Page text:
Thursday, 12 July 2018 09:55

Full on and exciting 12 months

Written by 
Katie Milne with Agriculture Minister Damien O’Connor at the Feds conference. Katie Milne with Agriculture Minister Damien O’Connor at the Feds conference.

Federated Farmers president Katie Milne last month notched up one year in office. She told the recent Feds annual conference in Wellington about issues dominating her first 12 months in the role.

It's been full on and exciting.   

But at times some tough decisions have had to be made, none more so than Mycoplasma bovis.  

It’s fair to say that farmers were pretty much split down the middle on whether we’d be better off pushing for eradication or going for controlled management.   The scientists and experts in the technical advisory group were split six for/four against, but that majority gave us the better odds.

What swayed it in the end was the Prime Minister telling the packed media conference last month, “We have one shot to try to knock M.bovis on the head.  I for one – and I’m sure most in this room are the same – don’t want to get two or three years down the track and look back and say, ‘you know what, we might have been able to kill off this disease if we’d been bold about it’. ”

You don’t know unless you have a go at these things. 

I always knew the president’s role involved a lot of travel and speaking engagements but I’ve been surprised at the level of it.  It’s not just farming groups who want me to speak, but everyone from accountants to hotel and hospitality organisations. 

The media stuff has been full-on too; and not just farming publications but mainstream media too – including The Listener and Mind Food magazine.  

Interviews with reporters aren’t my favourite thing but as an organisation we need to grab all the chances we get to put our messages across, especially when we can chip away at that urban-rural disconnect.    

I consider it a privilege to represent farmers -- who are foodies as well as food growers -- to wider audiences and I know plenty of you provincial presidents take those opportunities as well.

We farmers know the issues and all the ‘good news’ stories because when we’re on social media we click the farming buttons, and we get all those farming publications through our letterbox – though they’re a dwindling number of publications, more’s the pity.   Town folk don’t get that same media diet.

So when a reporter wants to talk to me or someone else in Feds we shouldn’t shy away from the chance to reach out and introduce some of the realities of farming into the consciousness of those 84% of Kiwis who live in urban areas, some of them more than three generations [distant] from living on the land.

What about some of the challenges on our horizon?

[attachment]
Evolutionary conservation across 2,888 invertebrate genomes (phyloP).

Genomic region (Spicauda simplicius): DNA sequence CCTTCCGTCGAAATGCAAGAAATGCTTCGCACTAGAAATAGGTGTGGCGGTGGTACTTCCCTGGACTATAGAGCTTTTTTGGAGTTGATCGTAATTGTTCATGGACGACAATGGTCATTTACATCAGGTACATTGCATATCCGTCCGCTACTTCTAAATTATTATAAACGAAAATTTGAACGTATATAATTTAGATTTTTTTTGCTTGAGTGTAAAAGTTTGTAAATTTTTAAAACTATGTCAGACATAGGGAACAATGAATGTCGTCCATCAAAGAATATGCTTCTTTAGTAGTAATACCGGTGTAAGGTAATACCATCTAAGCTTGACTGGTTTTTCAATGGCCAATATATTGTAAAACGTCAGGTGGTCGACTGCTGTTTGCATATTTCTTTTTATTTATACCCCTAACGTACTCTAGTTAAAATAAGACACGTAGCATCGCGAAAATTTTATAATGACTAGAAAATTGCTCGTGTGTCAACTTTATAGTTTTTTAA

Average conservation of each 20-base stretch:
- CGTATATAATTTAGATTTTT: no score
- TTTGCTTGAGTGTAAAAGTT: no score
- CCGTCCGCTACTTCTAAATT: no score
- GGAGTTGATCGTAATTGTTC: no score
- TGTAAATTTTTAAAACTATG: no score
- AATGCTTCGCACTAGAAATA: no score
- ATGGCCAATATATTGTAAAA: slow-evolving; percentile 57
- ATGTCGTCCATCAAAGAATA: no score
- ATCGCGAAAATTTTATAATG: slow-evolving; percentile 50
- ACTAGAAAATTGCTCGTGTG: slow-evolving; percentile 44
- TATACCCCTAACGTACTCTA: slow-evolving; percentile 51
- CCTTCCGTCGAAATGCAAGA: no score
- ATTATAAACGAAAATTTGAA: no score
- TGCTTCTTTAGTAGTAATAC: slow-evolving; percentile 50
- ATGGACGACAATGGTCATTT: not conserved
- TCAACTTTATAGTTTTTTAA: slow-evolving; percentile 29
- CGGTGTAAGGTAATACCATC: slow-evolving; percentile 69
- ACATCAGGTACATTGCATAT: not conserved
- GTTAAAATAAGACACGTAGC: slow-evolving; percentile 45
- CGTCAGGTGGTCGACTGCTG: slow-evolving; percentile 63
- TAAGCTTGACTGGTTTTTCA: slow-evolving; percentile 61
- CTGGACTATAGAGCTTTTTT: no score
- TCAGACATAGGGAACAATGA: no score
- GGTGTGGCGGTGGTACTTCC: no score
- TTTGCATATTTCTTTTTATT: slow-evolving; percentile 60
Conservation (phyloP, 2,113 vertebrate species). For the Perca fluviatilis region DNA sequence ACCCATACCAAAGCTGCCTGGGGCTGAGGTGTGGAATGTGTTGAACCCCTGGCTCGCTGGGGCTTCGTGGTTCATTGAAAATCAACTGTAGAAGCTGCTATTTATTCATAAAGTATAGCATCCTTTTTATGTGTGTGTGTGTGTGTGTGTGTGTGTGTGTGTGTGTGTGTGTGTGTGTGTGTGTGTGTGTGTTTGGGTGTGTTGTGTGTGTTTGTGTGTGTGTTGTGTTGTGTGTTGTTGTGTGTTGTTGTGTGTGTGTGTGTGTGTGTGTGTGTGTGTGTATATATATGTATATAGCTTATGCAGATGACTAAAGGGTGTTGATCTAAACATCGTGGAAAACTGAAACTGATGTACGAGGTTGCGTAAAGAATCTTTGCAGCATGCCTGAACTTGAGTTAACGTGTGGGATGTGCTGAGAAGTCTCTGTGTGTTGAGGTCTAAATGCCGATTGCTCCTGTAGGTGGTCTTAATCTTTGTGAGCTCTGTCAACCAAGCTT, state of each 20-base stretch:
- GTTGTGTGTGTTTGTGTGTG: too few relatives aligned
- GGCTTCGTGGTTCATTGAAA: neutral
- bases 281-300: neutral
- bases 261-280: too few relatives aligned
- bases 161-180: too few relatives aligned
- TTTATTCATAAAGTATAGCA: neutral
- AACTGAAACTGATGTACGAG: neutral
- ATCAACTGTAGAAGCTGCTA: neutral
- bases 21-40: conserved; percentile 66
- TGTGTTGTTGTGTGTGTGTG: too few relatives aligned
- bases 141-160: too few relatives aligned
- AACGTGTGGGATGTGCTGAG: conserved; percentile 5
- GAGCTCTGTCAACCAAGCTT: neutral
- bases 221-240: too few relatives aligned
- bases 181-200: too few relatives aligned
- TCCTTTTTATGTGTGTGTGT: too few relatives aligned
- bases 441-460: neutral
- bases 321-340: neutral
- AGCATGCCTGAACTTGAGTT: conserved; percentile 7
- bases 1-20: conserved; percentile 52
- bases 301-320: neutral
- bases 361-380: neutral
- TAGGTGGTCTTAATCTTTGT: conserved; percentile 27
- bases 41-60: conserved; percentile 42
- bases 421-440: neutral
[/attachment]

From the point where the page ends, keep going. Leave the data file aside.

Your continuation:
You’d have to be living under a rock to be bypassed by all the talk about global warming and climate change. But while the world considers moving toward carbon net neutrality, and our own government considers how and whether to get agriculture biological emissions embedded in that process, let’s not forget there was another international agreement forged not long before the Paris Agreement.

Goal No 2 of 17 under the 2030 Agenda for Sustainable Development is ‘Zero Hunger’.  These 17 development goals were signed by 193 countries at the United Nations in New York in September 2015.  

More than seven billion people already walk planet Earth.  It’s predicted that by 2050, 9.7 billion of us will inhabit the planet and to adequately feed everyone, food production will have to rise by 50% – from less water.

So equally important as climate change is ‘how will we produce enough nutritious food to support this population? Particularly as it is predicted that sprawling cities will concrete over valuable soils and climate volatility will change the growing profiles of the districts we farm. 

New Zealand can’t feed the world but we can and do feed many more people than live on our shores. As well as the nearly five million Kiwis and tourists here at any one time, it’s estimated that farmers here can produce enough food to feed another 35 million people. Our climate has an impact on that ability; it has been a challenge for all life since life on Earth began.

Climate change does not care if you believe in it; it is not Santa Claus or the Tooth Fairy. It does not need your permission to exist.

As you all know, climate change policy development has been a huge challenge for Federated Farmers, and it continues to be. We are working as closely as we can with the government, legislators, fellow industry bodies and other agencies to make sure the discussions are robust and all-encompassing.

You will hear us talking about treating gases separately, that methane emissions have increased by 4% since 1990.  In that same time, road transport emissions have increased by 78%. In reducing carbon dioxide, transport is a big-ticket item that we all can work on.  

While a lot of promising work is being done on methane emissions there is still no ‘magic bullet’ to solve the problem of mammals -- especially ruminants – producing it.  The fact that it does not add to warming if the number of animals does not go up needs to be part of the discussion, along with the efficiency of animal production here versus other less-efficient production and, therefore, efficient, secure food production.


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